The Mekong River delta (which in Vietnamese means ‘delta of the river of the Nine Dragons’) is the river delta formed at the mouth of the Mekong River, in the South China Sea. The Mekong River is a long river almost 5,000 kilometers long that moves southeast across the entire Indochinese peninsula, flowing into the sea the coldness of more than 450 km3 of water a year. In addition, its extensive length makes the Mekong the eighth longest river on Earth . It originates in the Tibetan plateau fed by the seasonal flow of glacier melt, in addition to receiving water from numerous tributaries of considerable importance that increase its flow considerably. The extreme seasonal variations of its flow -caused by the spring thaw in the northern hemisphere- and the presence of rapids and waterfalls -because in some sections the river crosses mountainous and steep areas- have made it impossible to navigate most of its course. It owes its name to the contraction of the Thai words Mae Nam Khong. It also has other names that vary according to the countries it crosses: in China it is called Lancang; in Laos, Menom Khong; and, in Cambodia, Mékōngk or Tonle. The Mekong specifically crosses China, Burma, Laos, Cambodia and Vietnam, where it finally ends up forming one of the most famous deltas on the planet. The Mekong River itself acts as a natural border on several occasions along its course, for example between Laos and Thailand, between Laos and Myanmar, and between Myanmar and China.
The Mekong delta: a key environment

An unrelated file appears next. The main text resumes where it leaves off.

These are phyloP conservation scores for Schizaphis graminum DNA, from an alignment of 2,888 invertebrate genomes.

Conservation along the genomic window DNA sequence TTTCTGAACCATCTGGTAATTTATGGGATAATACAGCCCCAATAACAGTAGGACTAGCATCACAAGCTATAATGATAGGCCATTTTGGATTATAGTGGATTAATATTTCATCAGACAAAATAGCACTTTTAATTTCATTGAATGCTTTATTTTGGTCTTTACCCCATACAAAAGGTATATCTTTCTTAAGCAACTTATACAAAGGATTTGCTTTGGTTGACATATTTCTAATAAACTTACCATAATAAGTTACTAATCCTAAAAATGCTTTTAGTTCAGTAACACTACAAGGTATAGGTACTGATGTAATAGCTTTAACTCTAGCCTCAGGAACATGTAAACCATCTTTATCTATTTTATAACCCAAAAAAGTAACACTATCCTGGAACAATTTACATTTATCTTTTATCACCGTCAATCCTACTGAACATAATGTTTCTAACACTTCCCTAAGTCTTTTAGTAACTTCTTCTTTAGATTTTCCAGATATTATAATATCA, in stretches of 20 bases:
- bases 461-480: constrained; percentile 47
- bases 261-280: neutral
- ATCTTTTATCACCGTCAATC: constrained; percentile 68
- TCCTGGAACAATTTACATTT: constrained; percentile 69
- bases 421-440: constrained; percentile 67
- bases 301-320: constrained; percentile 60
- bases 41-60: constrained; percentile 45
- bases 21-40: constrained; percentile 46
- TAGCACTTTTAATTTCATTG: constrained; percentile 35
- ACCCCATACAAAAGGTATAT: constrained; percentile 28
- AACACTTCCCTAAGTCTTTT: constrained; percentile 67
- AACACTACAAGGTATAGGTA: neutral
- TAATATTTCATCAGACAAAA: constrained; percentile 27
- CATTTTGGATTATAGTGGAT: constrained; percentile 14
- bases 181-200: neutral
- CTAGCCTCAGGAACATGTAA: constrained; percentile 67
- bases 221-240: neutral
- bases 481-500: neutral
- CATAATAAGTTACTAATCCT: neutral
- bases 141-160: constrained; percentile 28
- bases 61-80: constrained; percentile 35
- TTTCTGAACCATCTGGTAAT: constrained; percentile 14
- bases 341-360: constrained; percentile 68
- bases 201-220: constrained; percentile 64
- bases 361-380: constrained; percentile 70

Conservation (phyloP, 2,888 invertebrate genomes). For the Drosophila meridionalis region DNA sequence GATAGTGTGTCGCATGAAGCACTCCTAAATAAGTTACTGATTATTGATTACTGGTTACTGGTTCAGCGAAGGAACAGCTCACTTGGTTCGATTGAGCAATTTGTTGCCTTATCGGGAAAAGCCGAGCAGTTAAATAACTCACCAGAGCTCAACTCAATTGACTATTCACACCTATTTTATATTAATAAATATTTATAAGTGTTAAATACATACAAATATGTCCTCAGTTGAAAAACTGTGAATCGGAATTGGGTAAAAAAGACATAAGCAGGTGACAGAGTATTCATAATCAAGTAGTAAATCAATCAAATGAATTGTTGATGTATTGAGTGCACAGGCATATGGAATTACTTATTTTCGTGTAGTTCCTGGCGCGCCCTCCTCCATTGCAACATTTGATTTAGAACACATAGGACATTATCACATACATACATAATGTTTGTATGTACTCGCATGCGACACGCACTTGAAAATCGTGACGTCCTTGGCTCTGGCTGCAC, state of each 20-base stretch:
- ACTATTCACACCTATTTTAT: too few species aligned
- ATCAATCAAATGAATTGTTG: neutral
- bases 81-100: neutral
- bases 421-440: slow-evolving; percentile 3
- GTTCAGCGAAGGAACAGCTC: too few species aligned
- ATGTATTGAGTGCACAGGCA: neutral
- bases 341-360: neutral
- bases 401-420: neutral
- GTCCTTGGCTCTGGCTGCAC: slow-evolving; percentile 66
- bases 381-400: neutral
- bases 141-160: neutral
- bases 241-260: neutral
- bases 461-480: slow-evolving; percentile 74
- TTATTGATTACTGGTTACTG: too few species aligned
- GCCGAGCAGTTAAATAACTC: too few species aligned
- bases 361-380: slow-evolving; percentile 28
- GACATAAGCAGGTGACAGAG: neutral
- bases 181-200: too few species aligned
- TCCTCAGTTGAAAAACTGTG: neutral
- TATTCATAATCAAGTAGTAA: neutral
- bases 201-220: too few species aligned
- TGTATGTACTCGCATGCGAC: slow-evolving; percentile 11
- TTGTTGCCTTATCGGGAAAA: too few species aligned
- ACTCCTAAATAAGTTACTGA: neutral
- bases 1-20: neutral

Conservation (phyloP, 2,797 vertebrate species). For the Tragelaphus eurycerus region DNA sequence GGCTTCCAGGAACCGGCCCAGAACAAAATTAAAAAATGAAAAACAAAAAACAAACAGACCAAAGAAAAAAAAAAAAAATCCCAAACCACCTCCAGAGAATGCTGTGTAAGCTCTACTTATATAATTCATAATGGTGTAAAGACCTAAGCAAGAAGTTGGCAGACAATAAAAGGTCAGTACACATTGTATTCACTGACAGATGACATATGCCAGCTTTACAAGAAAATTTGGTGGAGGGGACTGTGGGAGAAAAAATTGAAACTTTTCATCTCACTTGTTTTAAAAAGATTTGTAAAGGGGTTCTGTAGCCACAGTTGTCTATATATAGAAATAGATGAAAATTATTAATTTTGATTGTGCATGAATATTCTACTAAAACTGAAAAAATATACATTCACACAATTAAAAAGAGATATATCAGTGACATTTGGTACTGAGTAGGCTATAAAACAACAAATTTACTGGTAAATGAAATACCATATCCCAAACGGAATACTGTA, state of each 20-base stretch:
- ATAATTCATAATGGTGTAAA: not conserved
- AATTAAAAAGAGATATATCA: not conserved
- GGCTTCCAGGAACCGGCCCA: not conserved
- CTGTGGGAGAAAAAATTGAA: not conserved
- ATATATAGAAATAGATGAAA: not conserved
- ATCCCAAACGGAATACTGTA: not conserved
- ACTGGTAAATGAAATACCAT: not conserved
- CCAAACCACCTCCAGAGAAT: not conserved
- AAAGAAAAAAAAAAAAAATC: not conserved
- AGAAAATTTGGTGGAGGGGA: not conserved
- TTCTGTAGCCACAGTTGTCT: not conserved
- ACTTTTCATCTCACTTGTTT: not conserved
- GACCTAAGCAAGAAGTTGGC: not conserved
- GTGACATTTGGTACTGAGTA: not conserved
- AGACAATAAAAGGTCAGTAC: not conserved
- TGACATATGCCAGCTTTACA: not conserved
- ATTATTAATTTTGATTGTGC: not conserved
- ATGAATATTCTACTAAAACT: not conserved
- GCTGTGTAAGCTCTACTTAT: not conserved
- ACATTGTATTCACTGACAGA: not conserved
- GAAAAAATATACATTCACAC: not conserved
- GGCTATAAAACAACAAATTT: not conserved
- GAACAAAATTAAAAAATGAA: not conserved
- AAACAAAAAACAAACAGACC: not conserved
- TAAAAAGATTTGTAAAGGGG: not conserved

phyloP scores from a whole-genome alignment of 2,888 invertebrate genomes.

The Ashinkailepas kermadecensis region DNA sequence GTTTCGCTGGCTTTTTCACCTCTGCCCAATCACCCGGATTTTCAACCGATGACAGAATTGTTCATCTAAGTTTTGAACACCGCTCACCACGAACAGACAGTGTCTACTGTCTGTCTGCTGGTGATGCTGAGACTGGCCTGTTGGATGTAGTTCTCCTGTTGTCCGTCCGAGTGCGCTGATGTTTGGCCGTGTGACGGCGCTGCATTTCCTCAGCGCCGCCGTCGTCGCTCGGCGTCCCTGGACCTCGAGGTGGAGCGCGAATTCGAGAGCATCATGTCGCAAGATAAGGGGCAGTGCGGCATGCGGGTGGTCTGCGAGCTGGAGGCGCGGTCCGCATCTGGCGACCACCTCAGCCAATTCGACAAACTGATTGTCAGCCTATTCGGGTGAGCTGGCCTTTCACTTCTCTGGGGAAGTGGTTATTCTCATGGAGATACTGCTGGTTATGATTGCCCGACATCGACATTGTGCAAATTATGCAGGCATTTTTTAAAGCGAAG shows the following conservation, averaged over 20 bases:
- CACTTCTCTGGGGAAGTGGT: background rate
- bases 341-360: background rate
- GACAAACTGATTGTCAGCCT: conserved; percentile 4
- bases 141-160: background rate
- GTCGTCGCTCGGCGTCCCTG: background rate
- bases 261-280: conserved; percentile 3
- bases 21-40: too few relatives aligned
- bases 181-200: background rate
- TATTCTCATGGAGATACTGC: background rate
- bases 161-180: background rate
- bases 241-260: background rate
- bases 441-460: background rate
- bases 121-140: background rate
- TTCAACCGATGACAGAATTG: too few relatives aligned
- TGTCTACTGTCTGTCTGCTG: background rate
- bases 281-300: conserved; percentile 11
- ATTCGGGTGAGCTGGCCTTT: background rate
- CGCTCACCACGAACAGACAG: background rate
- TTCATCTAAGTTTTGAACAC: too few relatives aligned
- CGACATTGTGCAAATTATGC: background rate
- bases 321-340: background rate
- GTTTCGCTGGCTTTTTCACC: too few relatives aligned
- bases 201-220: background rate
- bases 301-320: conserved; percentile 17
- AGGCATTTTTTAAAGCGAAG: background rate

The Mekong Delta is one of the most important river deltas in the world. Its prestige lies in the rich and varied ecosystem it provides at the biological and human development level: jungle areas, swamps and forests – a true green lung – that contain a great variety of animals, plants, amphibians and birds endemic to this region – each year new species are catalogued in the most remote and still unexplored areas of the delta. The Mekong Delta is also an intrinsic part of the history of human and regional development for the inhabitants of this area of Vietnam and much of Asia, as the fertile sediments carried by the river to the delta provide cultivation area and food to sustain the economy and lives of millions of people. The Mekong Delta area has been inhabited since prehistoric times, although it was as early as 68 AD that the Funan kingdom was established there, which created the basis for the permanent human settlements that have survived to the present day. Today, the delta area is home to approximately 20 million people.
Three-day Mekong Delta excursion
If you are visiting South Vietnam and Ho Chi Minh City, –the old Saigon– or you are planning to come here from Hanoi it is a very good idea to schedule an itinerary to visit the most interesting areas of the Mekong Delta. In this article we are going to propose a route that starts in Ho Chi Minh and that combining several means of transport such as bus, boat and bicycle, will allow you to visit one of the most important river deltas in Asia and the world . Here you will find small islands hidden in the middle of mangroves, floating markets, fishermen, old colonial houses and a lot of culture.
Day 1 – From Ho Chi Minh to the river
From Ho Chi Minh take the road to the south. After about 100 kilometers the first stop is Cái Bè, one of the so-called district of Vietnam. This is a rural district in Tien Giang province where approximately 300,000 people live. Like many of the villages in this area, Cai Be is a mixed land and floating city. We recommend that you rent a bicycle to move around the area comfortably. One of the main attractions of Cai Be are the colonial houses , the most famous of which is the Bà Kiet house, or Mr Kiet’s house . It is an old colonial house very well preserved and accessible only by boat. Nowadays it is possible to visit and it is very interesting to walk through its exuberant gardens or to observe the furniture and utensils of 150 years ago. It also offers a restaurant service, which allows you to enjoy an agape in a unique environment.